I’m not sure if anything like this already exist and if it does, then I apologize beforehand. I thought something like this as a sticky would awesome! A quick reference to all of those little tips, cheats and tricks that makes the lives of Diabetics easier. A central source where such information could be stored so that it could be retrieved easily, by anyone, at anytime. This is my attempt at BEGINNING such a thing (again, if nothing already exists like this.) If it does, then my apologies and just delete this thread.
Anyone who wants to add to this list, feel free to add your helpful information as a Reply and I will update this master post to include your tips!
Question: How can I help my child feel less pain when giving them their shots?
Answer: Try “Shotblocker”.
What is it: Watch Video
How does it work: Pressing it against the skin distracts the brain from the pain of the needle prick
Where can I get it: Multiple sources. Try Amazon at: Shotblocker
Question: How can I keep my transmitter stuck to my skin longer?
Answer (Option 1): Alcohol Prep pad + I.V. Prep Pad + Tegaderm Film.
The process: Clean the surface with the Alcohol Prep pad. Once it dries, rub an I.V Prep Pad along the entire surface area where you plan to utilize (the transmitter area plus the Tegaderm film area.) Let it dry. Attach the transmitter to the skin, insert needle, finish setting up the transmitter. Place Tegaderm (with hole cut in the center of it) on skin.
Question: What is an I.V. Prep pad and why does it help?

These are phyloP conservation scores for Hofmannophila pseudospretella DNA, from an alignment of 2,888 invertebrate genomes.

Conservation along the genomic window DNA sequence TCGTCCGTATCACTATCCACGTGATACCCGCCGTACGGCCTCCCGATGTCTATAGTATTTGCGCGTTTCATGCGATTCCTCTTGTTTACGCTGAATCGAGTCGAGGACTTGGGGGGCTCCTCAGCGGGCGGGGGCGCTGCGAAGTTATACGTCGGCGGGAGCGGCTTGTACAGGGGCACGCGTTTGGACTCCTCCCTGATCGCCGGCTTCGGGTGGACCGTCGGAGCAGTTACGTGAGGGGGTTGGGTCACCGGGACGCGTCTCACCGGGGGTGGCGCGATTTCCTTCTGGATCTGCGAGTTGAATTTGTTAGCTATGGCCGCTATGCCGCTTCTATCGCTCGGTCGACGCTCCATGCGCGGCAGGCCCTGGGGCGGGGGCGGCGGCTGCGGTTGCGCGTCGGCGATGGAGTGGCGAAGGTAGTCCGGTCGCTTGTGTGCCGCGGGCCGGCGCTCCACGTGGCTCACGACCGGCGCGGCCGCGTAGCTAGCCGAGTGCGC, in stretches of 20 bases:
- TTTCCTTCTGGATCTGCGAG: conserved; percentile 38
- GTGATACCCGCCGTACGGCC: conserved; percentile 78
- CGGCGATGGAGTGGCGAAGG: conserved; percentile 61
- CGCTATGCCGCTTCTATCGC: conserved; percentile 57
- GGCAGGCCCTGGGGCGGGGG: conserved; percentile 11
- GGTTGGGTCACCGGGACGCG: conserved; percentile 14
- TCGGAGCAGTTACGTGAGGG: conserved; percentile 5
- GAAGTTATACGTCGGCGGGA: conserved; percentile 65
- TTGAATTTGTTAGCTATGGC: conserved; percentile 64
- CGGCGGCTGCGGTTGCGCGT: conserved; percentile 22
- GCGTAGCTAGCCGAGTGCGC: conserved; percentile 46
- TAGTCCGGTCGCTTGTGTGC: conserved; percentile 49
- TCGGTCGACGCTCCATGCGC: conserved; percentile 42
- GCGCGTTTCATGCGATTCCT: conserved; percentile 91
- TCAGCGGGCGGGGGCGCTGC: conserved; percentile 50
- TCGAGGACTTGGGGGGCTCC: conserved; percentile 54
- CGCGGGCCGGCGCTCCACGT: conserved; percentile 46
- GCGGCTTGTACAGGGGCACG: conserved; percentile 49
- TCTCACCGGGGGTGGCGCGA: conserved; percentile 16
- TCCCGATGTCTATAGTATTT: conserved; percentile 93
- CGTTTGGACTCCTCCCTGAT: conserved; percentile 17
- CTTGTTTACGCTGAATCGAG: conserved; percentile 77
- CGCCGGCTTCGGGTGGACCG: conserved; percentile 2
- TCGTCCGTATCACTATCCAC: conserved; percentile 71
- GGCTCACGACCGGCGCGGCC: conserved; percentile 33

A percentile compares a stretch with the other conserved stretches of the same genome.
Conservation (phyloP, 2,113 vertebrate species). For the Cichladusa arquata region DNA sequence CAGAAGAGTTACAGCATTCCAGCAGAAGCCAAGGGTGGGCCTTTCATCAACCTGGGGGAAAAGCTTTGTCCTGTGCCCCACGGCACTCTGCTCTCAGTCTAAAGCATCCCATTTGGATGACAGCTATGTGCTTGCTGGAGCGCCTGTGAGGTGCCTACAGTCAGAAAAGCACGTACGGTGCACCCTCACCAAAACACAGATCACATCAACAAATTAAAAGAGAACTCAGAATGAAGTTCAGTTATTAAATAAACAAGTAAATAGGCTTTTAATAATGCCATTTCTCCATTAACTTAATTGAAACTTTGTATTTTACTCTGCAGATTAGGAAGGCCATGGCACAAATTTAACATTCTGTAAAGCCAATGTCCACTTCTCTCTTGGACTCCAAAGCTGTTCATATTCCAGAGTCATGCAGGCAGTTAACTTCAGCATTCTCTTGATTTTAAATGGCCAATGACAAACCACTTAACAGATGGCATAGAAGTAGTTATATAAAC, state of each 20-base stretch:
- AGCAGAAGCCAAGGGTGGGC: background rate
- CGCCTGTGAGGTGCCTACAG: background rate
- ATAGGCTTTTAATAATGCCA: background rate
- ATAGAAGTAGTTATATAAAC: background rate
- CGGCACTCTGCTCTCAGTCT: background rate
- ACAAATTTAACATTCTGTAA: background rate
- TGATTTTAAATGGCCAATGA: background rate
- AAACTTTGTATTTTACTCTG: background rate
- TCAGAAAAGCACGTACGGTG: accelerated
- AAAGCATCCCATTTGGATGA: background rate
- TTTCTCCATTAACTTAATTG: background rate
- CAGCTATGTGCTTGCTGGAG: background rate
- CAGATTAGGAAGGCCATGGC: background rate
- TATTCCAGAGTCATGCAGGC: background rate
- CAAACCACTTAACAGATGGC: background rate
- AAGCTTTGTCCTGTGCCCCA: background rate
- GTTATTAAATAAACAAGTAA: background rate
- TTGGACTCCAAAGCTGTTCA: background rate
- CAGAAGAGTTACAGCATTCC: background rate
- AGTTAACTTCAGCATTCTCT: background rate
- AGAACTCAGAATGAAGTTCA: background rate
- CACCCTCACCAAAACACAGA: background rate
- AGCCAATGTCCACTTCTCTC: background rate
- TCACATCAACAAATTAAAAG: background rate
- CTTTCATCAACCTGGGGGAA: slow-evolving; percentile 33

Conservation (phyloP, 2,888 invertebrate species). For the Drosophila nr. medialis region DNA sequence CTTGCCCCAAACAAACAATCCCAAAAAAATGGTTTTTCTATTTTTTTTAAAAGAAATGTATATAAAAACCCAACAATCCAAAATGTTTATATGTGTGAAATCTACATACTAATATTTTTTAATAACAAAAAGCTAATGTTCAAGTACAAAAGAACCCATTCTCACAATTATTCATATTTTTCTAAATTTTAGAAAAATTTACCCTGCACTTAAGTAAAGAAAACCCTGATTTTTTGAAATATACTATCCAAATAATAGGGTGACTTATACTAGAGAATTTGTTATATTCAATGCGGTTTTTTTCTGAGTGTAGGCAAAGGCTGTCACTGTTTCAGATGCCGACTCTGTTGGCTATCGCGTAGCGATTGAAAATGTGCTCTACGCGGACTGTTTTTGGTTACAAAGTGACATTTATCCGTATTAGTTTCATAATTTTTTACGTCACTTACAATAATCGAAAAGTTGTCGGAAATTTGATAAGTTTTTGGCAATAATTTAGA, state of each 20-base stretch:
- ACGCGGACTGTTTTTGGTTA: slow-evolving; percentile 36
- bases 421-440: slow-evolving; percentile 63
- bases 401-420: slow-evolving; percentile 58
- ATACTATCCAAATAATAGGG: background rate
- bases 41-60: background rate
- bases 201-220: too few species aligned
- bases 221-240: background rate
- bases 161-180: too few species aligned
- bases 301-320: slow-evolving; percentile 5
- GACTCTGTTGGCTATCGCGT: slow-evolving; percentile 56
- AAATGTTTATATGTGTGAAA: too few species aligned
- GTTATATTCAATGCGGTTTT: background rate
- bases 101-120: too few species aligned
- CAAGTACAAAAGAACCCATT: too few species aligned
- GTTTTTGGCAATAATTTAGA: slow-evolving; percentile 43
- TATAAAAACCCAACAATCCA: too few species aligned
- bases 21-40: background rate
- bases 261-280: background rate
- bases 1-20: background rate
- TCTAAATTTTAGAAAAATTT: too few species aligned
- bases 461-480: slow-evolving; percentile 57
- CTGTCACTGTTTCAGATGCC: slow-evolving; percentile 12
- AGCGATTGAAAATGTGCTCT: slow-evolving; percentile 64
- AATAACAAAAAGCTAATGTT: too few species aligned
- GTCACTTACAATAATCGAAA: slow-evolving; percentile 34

Answer: An I.V. Prep pad is an Antiseptic Wipe so it cleans, but it also has sticky solution built in to help things stick to the skin better.
Where can I get it: I.V Prep Pads
Question: What is Tegaderm film and why does it help?
Answer: Tegaderm film is very sticky film which is placed over the site of the transmitter which helps keep the transmitter in place longer. Using Tegaderm film in conjunction with alcohol wipe pads and I.V Prep pads will help it stick longer.
Where can I get it: Tegaderm Film
Question: How can I use each CGM transmitter longer than the standard 7 days?
Answer: At the end of the 7 day period the sensor will stop working. Instead of changing out the transmitter, just click “Start Sensor”. Wait the 2 hour period, then do two blood sticks and you can begin a new 7 day period. As long as your receiver is reading close to the actual finger prick readings you can continue using the same transmitter…assuming the tape stays stuck long enough! Use the preceeding recommendation to keep the transmitter afixed to the skin for a longer period of time.
Question: How do I get the hole in my Tegaderm film?
Answer: Unfortunately, there are no “diabetic” Tegaderm film currently sold so diabetics have to modify the film to fit over the Transmitter (without covering the transmitter). To do this, there are a couple options.
Option 1: Create a cardboard “template” that is the size of film, with the hole cut into the cardboard. Place your Tegaderm film on top of the cardboard cutout and using a scapel, cut out the hole in the film.
Option 2: Purchase a tool that can stamp a hole into the Tegaderm. One such tool is an EK Tag Punch Classic.
Question: Where can I get a Film Tag Punch to punch a hole in my Tegaderm (or other) film?
Answer: Film Tag Punch
Question: My film is very sticky and is hard to remove from my skin…sometimes it damages, or rips my skin. Is there anything that helps?
Answer: Yes, multiple products can be used to make removing film easier. One such product is Uni-Solve Adhesive Remover Wipes.
Question: What are Uni-Solve Adhesive Remover wipes?
Answer: It’s a wipe that you slide under the film and wipe away the adhesion. By wiping along the edges, it removes the stickiness, thus resulting in less pain (especially the pain that young toddlers may feel during film removal.)
Where can I get it: Uni-Solve Adhesive Remover